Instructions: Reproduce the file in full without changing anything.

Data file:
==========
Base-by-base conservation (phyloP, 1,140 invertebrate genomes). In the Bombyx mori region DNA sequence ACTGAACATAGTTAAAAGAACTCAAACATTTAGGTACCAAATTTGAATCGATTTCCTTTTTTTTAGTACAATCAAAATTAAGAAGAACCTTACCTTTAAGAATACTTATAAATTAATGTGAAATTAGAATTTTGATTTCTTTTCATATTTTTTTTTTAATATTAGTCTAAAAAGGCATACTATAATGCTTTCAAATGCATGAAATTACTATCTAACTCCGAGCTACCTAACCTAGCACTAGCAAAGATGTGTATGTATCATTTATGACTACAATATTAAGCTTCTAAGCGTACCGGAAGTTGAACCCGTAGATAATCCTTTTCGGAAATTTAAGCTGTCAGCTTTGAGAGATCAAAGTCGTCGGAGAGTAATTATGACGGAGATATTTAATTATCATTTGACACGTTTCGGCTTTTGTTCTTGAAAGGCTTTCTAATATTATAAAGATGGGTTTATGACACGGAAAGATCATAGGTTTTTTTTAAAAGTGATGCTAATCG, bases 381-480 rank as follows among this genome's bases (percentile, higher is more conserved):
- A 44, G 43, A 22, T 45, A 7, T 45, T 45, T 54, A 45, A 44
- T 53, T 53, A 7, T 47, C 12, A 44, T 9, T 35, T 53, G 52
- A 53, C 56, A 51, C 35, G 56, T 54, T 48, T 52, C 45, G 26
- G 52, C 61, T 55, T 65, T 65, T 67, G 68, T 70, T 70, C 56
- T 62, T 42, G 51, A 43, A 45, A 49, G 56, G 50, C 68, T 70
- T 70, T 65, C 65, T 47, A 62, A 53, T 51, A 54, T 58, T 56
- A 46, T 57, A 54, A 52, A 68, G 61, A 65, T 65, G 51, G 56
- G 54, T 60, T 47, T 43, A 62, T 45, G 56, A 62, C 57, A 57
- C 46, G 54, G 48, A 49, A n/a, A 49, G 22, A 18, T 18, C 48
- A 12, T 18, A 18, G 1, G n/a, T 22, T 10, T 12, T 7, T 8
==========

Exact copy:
Base-by-base conservation (phyloP, 1,140 invertebrate genomes). In the Bombyx mori region DNA sequence ACTGAACATAGTTAAAAGAACTCAAACATTTAGGTACCAAATTTGAATCGATTTCCTTTTTTTTAGTACAATCAAAATTAAGAAGAACCTTACCTTTAAGAATACTTATAAATTAATGTGAAATTAGAATTTTGATTTCTTTTCATATTTTTTTTTTAATATTAGTCTAAAAAGGCATACTATAATGCTTTCAAATGCATGAAATTACTATCTAACTCCGAGCTACCTAACCTAGCACTAGCAAAGATGTGTATGTATCATTTATGACTACAATATTAAGCTTCTAAGCGTACCGGAAGTTGAACCCGTAGATAATCCTTTTCGGAAATTTAAGCTGTCAGCTTTGAGAGATCAAAGTCGTCGGAGAGTAATTATGACGGAGATATTTAATTATCATTTGACACGTTTCGGCTTTTGTTCTTGAAAGGCTTTCTAATATTATAAAGATGGGTTTATGACACGGAAAGATCATAGGTTTTTTTTAAAAGTGATGCTAATCG, bases 381-480 rank as follows among this genome's bases (percentile, higher is more conserved):
- A 44, G 43, A 22, T 45, A 7, T 45, T 45, T 54, A 45, A 44
- T 53, T 53, A 7, T 47, C 12, A 44, T 9, T 35, T 53, G 52
- A 53, C 56, A 51, C 35, G 56, T 54, T 48, T 52, C 45, G 26
- G 52, C 61, T 55, T 65, T 65, T 67, G 68, T 70, T 70, C 56
- T 62, T 42, G 51, A 43, A 45, A 49, G 56, G 50, C 68, T 70
- T 70, T 65, C 65, T 47, A 62, A 53, T 51, A 54, T 58, T 56
- A 46, T 57, A 54, A 52, A 68, G 61, A 65, T 65, G 51, G 56
- G 54, T 60, T 47, T 43, A 62, T 45, G 56, A 62, C 57, A 57
- C 46, G 54, G 48, A 49, A n/a, A 49, G 22, A 18, T 18, C 48
- A 12, T 18, A 18, G 1, G n/a, T 22, T 10, T 12, T 7, T 8